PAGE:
Why is it important?


The Beijing Treaty outlines global standards recognizing the right of audiovisual performers to be compensated fairly for the use of their creative contributions. It grants performers economic rights to improve their livelihoods, as well as moral rights, giving them the ability to better protect their images. This treaty sets a landmark new global IP standard for audiovisual performances at international level.





So what is the difference between economic and moral intellectual property rights?


Moral rights are essentially meant to help performers uphold their reputation. Typically, they include the right of paternity (i.e. the right to be named as the performer of one’s performance) and the right of integrity (i.e. the right to oppose any alteration of the performance that may be prejudicial to the reputation of the performer). As they are closely linked to the performers’ personality, they belong to the performer independently of his economic rights, and even after the transfer of those rights, and are protected at least just as long. Economic rights, on the other hand, enable performers to seek a financial benefit from licensed uses, e.g. copying, renting, broadcasting, etc. or, conversely, damages whenever their performances are exploited without their agreement. Economic rights are generally divided in two sub-categories: exclusive rights and statutory licenses. Exclusive rights enable performers to authorize or prohibit certain exploitations of their performances which cannot therefore be legally exploited unless the performer has previously agreed to such use. Statutory licenses are a practical solution to deal with mass usage, where it would be highly unpractical to seek the previous authorization of the right holder(s). In these specific situations, the authorization of the performer will not be needed for each and every use. This is the case for private copying, an exception to the exclusive right of reproduction, which is established in many legal systems and commonly generates levies on recording equipment and/or blank media to compensate the performers. This is equally the case where mass uses - like broadcasting - are subject to an equitable remuneration right, generally administered by collective management organizations.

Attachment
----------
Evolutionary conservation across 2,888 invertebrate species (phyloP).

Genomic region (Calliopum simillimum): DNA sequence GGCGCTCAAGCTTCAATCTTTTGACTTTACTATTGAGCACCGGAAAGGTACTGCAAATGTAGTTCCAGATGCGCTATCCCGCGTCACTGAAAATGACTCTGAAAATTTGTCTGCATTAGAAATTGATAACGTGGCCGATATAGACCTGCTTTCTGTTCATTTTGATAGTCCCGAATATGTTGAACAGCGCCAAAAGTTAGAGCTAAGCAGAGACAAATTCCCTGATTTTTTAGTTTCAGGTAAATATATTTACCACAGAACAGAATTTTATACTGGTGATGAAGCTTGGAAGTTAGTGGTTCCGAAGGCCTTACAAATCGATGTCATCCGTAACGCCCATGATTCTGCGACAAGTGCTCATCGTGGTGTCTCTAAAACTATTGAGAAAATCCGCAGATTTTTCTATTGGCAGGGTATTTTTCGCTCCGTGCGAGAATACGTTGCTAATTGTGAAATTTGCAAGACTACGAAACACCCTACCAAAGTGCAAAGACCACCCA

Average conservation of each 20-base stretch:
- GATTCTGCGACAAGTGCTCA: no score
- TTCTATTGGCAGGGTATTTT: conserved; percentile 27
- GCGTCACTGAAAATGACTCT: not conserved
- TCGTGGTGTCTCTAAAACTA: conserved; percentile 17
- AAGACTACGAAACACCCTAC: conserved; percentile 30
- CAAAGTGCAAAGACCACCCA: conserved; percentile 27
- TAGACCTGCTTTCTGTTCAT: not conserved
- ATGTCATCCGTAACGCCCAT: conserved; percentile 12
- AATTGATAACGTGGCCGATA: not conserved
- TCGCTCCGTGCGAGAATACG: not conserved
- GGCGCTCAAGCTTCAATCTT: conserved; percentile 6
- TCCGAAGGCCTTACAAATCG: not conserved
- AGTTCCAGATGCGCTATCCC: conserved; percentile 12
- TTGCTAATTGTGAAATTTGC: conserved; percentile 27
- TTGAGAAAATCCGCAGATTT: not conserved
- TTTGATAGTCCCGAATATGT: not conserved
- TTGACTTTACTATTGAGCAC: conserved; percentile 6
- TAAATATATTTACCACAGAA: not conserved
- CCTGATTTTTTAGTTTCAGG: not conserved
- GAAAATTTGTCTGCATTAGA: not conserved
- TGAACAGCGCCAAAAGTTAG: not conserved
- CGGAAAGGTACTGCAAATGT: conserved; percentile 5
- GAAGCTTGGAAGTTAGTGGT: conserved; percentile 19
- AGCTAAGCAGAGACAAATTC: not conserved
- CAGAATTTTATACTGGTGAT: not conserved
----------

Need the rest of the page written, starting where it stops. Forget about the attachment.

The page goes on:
Most of the economic rights granted by the BTAP are exclusive rights. Broadly speaking, these give performers maximum leverage, enabling them to authorize use against the promise of a fair payment, e.g. a residual or a royalty payment. Where they have a high professional profile or where they are represented by strong trade unions, these rights may deliver them the promise of a fair and reasonable income. However, performers are often in a very weak bargaining position and forced to transfer all their economic rights to producers in perpetuity for little more than a symbolic payment. This is one of the reasons why the treaty provides for alternative options in some cases, i.e. statutory licenses that require no previous authorization for use but must reward the performers and are generally administered by collective management organizations.